Fungal meningitis

Fungal pneumonia

Histoplasmosis

Mucormycosis

Paracoccidioidomycosis

Talaromycosis

These are much rarer but can be a lot more serious.

Symptoms of a Fungal infection

Ringworm: This presents with a ring-shaped rash and itchy, red, scaly, and cracked skin. Depending on its location, ringworm may cause a person to experience hair loss.

Oral thrush: White patches may cover the inside of the mouth and throat, including on the tongue. There may also be redness present. A person may experience pain while swallowing or eating.

Jock itch: People with jock itch may notice scaly, itchy, red spots, usually on the inner sides of the skin folds of their thigh.

Athlete’s foot: A person with an athlete’s foot may notice that they have red, swollen, itchy, and sometimes peeling skin between their toes.

Vaginal Yeast Infection: Symptoms may include abnormal vaginal discharge, vaginal itchiness, soreness, pain during penetrative sex, and pain when urinating.

Onychomycosis: Hands or feet with fungal infections often have thick, yellow, brown, white, or otherwise discolored nails. They may also be fragile or cracked.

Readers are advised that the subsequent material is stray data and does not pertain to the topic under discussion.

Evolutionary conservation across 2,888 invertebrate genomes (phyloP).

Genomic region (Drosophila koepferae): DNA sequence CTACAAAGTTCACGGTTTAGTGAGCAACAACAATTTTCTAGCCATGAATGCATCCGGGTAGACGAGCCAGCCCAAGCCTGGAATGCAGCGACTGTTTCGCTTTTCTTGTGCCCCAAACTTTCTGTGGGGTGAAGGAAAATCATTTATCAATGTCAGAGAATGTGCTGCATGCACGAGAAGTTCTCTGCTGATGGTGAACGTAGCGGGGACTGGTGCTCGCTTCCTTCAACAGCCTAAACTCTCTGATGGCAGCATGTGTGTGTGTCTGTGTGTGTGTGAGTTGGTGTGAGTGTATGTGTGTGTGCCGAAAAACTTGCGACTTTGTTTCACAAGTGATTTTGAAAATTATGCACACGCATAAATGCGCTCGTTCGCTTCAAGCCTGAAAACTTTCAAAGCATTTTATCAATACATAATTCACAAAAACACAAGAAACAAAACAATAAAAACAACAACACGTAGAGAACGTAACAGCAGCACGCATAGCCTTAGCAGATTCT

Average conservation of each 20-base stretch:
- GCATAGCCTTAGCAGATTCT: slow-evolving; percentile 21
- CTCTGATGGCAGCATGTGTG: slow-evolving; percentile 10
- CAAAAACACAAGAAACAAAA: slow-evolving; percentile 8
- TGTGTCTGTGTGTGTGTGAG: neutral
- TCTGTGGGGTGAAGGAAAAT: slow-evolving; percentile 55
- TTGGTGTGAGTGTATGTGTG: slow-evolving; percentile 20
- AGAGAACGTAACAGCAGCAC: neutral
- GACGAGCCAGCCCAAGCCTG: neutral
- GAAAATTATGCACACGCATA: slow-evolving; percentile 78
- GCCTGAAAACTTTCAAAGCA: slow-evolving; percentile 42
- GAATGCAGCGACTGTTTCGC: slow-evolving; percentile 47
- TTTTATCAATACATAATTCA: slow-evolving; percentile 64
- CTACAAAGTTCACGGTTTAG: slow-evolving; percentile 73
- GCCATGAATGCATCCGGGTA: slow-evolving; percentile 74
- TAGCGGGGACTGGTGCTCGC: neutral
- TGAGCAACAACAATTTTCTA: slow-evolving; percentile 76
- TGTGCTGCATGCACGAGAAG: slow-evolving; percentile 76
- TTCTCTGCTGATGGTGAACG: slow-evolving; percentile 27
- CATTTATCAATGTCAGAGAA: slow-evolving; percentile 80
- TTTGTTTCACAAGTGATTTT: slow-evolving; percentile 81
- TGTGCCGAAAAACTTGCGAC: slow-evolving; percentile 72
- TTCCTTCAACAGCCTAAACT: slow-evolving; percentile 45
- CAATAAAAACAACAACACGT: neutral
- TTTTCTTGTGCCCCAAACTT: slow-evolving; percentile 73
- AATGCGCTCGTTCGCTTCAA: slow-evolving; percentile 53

Coccidioidomycosis: Valley fever causes a person to experience fatigue, headache, and shortness of breath, night sweats, and muscle ache. They may also have a cough and notice a rash.

WHAT ARE ANTIFUNGAL MEDICINES, AND HOW DO THEY WORK?

There are several types of antifungal medicines. They come as creams, sprays, solutions, tablets designed to go into the vagina (pessaries), shampoos, medications to take by mouth, and injections—most work by damaging the cell wall of the fungus, which causes the fungal cell to die.Antifungal creams, liquids, or sprays (also called topical antifungal) are used to treat fungal infections of the skin, scalp, and nails. They include clotrimazole, econazole, ketoconazole, miconazole, tioconazole, terbinafine, and amorolfine. They come in various brand names. Sometimes an antifungal cream is combined with other creams when two actions are required. For example, an antifungal cream is often combined with a mild steroid cream, such as hydrocortisone to treat certain rashes. The antifungal cream clears the infection, and the mild steroid cream reduces the inflammation caused by the infection.

Antifungal Shampoo

A shampoo that contains ketoconazole is sometimes used to help treat scalp fungal infections and certain skin conditions.

Antifungal Pessaries

Pessaries are tablets that are designed to be put into the vagina. Some antifungal medicines are used as pessaries to treat vaginal thrush, particularly clotrimazole, econazole, miconazole, and fenticonazole.

Antifungal Injections